Although archaeology no longer holds the nearly monopolistic grip on learning about American Indians that it once held, archaeologists continue to advance our knowledge of this history from ancient times to the present. Archaeology of Louisiana is a collection of current works finely edited by Mark A. Rees and published by LSU Press in 2010. Its topics range from the Paleoindian to the present-day presence of Indigenous people across the region. The state of Louisiana is covered from Caddo to Houma territory, providing a bounty of new information and insight.
A couple of books focusing on particular groups in recent times also merit attention. Brian Klopotek’s Recognition Odysseys: Indigeneity, Race, and Federal Tribal Recognition Policy in Three Louisiana Indian Communities, published by Duke University Press in 2011, is a sophisticated analysis of the fraught intersections of tribal and racial identity among the Tunica-Biloxi Tribe, Jena Band of Choctaws, and the Clifton-Choctaws. Klopotek exposes the complicated impact of the federal government’s recognition policy on Louisiana’s diverse and dynamic Native communities. In The Other Movement: Indian Rights and Civil Rights in the Deep South, released by University of Alabama Press in 2012, Denise Bates has written a compelling comparative study of American Indians in the states of Alabama and Louisiana during the 1970s and 1980s. This book encompasses Louisiana Indian communities’ tribal leadership and intertribal organization as well as their relations with state and federal governments and their role in nationwide Indian activism.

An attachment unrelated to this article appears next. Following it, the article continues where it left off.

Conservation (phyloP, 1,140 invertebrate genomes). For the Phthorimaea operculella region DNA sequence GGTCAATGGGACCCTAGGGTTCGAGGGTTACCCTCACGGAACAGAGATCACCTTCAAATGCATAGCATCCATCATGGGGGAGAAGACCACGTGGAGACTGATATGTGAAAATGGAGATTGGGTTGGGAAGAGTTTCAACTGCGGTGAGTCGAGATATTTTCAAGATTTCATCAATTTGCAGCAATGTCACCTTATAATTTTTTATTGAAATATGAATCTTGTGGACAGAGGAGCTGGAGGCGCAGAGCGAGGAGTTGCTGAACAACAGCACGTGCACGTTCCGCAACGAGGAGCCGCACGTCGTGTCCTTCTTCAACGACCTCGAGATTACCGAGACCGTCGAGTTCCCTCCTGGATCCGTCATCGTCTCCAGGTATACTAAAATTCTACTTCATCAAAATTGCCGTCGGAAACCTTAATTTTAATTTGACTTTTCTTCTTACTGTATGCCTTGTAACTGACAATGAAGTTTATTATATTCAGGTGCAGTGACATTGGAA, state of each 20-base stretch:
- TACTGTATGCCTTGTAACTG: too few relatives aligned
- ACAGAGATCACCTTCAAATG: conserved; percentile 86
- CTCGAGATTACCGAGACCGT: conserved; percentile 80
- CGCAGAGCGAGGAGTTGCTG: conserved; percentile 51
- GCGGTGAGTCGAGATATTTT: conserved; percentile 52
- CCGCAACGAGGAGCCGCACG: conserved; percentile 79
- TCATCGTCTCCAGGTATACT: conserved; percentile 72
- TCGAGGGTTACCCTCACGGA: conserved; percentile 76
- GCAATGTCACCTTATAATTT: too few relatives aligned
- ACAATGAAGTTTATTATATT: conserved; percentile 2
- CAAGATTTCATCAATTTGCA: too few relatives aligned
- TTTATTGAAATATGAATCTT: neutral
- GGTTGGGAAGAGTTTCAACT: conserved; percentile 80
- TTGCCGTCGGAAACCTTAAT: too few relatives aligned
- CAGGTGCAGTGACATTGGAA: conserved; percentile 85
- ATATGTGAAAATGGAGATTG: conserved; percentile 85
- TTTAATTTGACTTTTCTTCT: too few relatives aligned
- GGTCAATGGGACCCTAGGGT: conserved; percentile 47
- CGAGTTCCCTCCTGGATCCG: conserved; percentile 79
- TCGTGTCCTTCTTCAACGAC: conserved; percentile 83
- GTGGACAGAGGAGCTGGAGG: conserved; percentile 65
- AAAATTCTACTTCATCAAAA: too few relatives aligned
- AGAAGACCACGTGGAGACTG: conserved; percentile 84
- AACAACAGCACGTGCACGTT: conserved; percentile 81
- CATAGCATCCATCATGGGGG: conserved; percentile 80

Born and raised in New Orleans, Daniel H. Usner is the Holland N. McTyeire Professor of History at Vanderbilt University. He is the author of Indians, Settlers, and Slaves in a Frontier Exchange Economy: The Lower Mississippi Valley before 1783; American Indians in the Lower Mississippi Valley: Social and Economic Histories;Indian Work: Language and Livelihood in American History; and Weaving Alliances with Other Women: Chitimacha Indian Work in the New South.